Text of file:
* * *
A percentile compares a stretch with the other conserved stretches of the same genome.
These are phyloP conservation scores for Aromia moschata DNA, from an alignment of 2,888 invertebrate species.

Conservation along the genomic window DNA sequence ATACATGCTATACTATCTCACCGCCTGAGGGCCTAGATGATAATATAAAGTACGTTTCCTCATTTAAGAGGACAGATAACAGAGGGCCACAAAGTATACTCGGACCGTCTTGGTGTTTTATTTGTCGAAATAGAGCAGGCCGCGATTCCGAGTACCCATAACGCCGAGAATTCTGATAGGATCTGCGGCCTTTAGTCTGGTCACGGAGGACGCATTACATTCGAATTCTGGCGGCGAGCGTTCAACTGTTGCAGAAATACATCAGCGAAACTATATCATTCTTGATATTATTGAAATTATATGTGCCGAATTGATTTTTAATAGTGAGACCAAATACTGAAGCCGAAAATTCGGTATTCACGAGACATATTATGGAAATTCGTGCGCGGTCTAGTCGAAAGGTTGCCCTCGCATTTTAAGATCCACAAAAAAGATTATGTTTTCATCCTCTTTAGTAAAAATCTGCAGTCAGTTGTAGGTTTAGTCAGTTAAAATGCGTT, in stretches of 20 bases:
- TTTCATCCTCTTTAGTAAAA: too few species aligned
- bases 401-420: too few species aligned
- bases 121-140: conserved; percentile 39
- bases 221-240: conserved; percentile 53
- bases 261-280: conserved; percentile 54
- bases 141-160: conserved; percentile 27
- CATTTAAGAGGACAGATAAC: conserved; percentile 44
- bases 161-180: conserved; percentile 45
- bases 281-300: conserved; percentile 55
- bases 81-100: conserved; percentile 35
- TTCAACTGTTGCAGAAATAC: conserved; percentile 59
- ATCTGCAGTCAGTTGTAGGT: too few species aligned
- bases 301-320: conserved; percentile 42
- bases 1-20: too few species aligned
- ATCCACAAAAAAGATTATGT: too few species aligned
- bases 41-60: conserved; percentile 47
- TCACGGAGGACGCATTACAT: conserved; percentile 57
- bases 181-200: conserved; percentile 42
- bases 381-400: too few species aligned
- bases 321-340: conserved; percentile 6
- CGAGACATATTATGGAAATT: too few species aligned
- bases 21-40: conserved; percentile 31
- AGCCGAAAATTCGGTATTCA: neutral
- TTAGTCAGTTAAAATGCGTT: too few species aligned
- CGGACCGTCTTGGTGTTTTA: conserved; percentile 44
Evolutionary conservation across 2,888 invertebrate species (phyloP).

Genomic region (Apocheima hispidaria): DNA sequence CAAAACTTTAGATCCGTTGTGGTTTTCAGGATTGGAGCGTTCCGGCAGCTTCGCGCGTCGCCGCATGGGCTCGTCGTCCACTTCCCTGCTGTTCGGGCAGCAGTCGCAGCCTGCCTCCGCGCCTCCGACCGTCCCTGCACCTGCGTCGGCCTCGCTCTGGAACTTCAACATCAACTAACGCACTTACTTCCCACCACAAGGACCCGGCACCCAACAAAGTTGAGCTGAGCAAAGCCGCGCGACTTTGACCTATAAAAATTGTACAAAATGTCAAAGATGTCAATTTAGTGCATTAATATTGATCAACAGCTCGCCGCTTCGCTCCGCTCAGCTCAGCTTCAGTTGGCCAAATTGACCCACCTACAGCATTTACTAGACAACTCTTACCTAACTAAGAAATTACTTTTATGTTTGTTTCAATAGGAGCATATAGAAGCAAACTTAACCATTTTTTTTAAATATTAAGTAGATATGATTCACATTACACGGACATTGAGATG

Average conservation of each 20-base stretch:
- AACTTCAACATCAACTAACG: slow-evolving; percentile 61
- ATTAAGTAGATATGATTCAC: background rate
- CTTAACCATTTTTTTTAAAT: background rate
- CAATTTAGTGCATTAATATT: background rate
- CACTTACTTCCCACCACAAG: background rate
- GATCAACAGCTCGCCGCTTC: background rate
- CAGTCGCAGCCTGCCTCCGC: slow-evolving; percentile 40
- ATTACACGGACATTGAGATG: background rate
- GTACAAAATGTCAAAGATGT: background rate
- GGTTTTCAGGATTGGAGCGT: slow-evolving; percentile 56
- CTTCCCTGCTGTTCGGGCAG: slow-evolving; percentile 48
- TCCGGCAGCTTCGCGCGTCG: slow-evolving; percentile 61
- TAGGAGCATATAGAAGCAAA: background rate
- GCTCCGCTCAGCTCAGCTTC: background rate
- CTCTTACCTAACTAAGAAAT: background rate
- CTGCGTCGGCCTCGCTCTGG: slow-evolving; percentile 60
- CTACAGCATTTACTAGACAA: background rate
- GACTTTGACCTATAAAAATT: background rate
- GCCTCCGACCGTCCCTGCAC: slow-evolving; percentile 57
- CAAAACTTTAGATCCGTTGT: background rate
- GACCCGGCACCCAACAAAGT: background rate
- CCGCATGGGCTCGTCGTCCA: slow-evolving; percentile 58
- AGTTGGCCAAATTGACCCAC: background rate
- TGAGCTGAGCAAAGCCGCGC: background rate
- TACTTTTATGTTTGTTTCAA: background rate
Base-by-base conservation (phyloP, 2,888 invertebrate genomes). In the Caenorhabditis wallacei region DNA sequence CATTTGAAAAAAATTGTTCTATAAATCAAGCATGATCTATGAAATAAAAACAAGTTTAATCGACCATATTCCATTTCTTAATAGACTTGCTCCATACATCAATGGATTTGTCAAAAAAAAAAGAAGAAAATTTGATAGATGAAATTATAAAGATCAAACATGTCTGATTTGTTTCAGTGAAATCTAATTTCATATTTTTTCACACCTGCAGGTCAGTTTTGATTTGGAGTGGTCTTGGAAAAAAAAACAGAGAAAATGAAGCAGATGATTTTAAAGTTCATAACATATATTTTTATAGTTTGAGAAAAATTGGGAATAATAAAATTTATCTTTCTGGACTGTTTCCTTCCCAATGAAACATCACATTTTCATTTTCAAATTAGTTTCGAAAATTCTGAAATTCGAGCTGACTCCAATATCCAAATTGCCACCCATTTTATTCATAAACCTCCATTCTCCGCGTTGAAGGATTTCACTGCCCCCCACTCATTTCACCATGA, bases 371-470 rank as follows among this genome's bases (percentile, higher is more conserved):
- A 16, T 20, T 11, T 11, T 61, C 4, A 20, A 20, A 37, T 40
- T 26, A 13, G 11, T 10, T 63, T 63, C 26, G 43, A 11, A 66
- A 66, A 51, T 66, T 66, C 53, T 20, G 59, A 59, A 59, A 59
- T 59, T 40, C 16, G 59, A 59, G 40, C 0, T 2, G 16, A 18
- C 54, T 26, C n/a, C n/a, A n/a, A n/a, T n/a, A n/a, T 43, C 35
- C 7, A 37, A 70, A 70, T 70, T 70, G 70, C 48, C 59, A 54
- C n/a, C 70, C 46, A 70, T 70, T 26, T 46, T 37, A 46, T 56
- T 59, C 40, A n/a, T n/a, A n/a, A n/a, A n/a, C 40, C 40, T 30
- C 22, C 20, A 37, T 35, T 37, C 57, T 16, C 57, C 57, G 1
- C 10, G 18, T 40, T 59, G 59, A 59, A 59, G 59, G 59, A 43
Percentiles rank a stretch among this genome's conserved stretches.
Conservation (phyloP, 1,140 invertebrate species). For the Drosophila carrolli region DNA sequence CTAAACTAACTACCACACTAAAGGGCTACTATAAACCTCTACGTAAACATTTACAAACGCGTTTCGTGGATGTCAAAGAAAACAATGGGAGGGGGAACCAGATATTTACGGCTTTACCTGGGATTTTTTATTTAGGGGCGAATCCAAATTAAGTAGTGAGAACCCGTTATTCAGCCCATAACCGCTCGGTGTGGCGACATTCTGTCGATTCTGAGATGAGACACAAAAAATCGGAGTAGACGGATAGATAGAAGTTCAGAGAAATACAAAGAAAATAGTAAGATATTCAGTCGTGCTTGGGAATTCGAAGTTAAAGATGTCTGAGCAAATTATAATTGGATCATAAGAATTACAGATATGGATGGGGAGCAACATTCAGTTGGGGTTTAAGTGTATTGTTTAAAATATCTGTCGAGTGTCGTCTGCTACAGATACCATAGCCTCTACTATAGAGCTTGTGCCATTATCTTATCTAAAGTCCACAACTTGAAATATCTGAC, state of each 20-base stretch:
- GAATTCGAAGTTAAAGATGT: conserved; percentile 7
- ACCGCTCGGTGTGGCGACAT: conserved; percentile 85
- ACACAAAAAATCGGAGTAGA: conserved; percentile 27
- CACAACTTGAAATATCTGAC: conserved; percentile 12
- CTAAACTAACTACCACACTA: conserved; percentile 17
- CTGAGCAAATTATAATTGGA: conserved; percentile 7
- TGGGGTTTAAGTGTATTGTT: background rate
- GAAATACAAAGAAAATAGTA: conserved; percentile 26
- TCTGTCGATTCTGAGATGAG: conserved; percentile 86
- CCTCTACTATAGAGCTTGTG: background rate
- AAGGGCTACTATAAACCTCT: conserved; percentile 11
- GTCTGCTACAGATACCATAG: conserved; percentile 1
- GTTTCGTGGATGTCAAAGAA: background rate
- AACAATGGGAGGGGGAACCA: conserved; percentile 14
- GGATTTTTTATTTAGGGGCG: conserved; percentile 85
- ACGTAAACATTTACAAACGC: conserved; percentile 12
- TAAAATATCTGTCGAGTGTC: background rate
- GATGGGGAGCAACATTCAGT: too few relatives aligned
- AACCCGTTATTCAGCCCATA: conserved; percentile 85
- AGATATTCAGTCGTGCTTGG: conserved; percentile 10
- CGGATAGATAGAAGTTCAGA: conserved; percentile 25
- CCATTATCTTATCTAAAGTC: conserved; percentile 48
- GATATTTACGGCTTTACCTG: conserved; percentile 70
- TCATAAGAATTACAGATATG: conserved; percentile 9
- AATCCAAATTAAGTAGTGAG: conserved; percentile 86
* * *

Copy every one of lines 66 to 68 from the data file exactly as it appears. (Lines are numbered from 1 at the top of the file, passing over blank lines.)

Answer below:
- C 22, C 20, A 37, T 35, T 37, C 57, T 16, C 57, C 57, G 1
- C 10, G 18, T 40, T 59, G 59, A 59, A 59, G 59, G 59, A 43
Percentiles rank a stretch among this genome's conserved stretches.